• noun The act of coming to or reaching a throne, an office, or dignity.
  • noun medicine The invasion, approach, or commencement of a disease; a fit or paroxysm.
  • noun Agreement.
  • noun Access; admittance.
  • verb transitive To make a record of (additions to a collection).

from WordNet 3.0 Copyright 2006 by Princeton University. All rights reserved.

  • noun something added to what you already have
  • noun the act of attaining or gaining access to a new office or right or position (especially the throne)
  • noun agreeing with or consenting to (often unwillingly)
  • noun the right to enter
  • noun a process of increasing by addition (as to a collection or group)
  • verb make a record of additions to a collection, such as a library
  • noun (civil law) the right to all of that which your property produces whether by growth or improvement

Etymologies

Sorry, no etymologies found.

Examples

  • Brussels needs to accept that EU accession is no longer the galvanizing reform force in Ukraine.

    Ukraine's Economic Revolution

  • The prospect of Jang's accession is a less than comforting thought.

    The Son Has Yet to Rise in North Korea

  • To the Gentiles, some of all nations, that should be converted to Christ, and so added to his church, which, though a spiritual accession, is often in prophecy represented by a local motion.

    Commentary on the Whole Bible Volume IV (Isaiah to Malachi)

  • They derived some accession from a body of two thousand strangers, under the command of John Justiniani, a noble Genoese; a liberal donative was advanced to these auxiliaries; and a princely recompense, the Isle of Lemnos, was promised to the valor and victory of their chief.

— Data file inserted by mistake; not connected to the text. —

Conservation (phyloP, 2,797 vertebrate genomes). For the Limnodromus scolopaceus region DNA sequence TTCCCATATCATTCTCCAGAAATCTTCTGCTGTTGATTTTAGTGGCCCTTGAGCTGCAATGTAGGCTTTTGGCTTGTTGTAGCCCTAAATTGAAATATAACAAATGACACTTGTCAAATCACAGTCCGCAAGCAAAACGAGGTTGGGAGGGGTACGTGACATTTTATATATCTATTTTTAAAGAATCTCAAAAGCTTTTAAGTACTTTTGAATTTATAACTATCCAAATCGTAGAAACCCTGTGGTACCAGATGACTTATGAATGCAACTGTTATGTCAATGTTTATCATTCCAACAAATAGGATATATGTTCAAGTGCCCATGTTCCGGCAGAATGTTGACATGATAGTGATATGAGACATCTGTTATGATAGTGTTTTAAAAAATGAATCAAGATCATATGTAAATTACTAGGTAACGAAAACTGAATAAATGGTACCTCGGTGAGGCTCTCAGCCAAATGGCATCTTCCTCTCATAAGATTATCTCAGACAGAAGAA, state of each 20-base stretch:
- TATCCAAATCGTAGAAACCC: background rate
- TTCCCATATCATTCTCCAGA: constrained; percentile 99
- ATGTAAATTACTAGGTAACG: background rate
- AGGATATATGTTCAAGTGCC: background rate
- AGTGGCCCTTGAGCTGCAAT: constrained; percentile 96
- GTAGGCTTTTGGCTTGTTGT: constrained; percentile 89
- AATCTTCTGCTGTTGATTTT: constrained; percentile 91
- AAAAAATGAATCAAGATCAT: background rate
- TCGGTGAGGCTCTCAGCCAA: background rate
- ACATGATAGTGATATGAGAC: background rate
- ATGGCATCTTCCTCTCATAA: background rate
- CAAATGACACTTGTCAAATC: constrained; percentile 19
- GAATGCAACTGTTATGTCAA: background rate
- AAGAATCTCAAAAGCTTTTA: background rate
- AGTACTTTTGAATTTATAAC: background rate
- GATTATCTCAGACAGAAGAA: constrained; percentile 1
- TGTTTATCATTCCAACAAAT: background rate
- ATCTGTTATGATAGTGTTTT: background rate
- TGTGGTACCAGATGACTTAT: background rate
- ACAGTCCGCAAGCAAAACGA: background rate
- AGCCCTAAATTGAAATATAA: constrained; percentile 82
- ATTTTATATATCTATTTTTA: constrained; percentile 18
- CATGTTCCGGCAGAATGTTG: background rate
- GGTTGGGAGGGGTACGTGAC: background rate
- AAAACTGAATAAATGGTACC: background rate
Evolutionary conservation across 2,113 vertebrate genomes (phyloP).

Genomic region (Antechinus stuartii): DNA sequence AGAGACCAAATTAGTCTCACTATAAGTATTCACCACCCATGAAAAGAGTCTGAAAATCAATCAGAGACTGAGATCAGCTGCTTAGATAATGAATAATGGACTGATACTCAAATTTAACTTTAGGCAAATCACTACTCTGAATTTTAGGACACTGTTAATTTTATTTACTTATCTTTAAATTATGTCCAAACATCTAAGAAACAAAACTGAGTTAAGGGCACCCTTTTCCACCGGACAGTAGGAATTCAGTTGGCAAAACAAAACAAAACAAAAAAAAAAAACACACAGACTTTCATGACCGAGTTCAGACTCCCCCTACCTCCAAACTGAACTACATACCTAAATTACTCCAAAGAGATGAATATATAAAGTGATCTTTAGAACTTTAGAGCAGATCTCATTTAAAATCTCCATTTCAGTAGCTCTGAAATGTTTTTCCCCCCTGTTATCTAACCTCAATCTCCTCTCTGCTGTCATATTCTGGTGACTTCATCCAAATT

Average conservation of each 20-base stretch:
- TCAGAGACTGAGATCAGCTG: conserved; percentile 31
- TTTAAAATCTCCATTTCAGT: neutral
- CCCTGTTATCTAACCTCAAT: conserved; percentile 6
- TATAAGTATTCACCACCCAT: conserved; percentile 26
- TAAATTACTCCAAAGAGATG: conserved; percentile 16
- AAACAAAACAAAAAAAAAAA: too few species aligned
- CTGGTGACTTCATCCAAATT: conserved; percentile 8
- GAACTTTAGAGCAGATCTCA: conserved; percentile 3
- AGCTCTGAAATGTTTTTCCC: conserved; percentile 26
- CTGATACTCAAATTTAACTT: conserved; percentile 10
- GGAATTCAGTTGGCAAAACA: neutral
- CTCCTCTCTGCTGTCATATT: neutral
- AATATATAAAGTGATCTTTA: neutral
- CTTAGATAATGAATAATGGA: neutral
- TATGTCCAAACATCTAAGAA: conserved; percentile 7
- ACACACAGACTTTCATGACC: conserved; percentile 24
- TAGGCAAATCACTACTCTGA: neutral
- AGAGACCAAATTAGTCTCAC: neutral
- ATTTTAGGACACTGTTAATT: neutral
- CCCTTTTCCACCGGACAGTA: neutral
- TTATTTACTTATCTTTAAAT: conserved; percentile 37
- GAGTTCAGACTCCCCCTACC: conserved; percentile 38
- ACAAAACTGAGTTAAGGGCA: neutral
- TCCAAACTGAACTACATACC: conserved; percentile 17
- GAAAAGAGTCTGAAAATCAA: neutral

The History of the Decline and Fall of the Roman Empire

  • “Well, but, Mrs. Baliol, suppose we settle our era: you do not call the accession of James the Sixth to the kingdom of Britain very ancient?”

    Chronicles of the Canongate

  • Her accession was a gaudy affair, and well attended, though it might seem strange from our end of time that people would turn out peaceably to see the murderess of S'task take up the spear of royalty.

    The Romulan Way

  • Her accession was a gaudy affair, and well attended, though it might seem strange from our end of time that people would turn out peaceably to see the murderess of S'task take up the spear of royalty.

    The Romulan Way

  • Accepting this as a true account of an eternal, a perdurable Existent — one which never turns to any Kind outside itself, that possesses life complete once for all, that has never received any accession, that is now receiving none and will never receive any — we have, with the statement of a perduring

    The Six Enneads.

  • The particular question concerning France that was agitating Germany at the time of the accession was the state of affairs in

    William of Germany

  • Although his accession was the occasion of friendly letters between himself and the Government of Madras, the Nawab's rejection of the Governor's suggestion that the financial arrangements between himself and the Company should be made more favourable to the

    The Story of Madras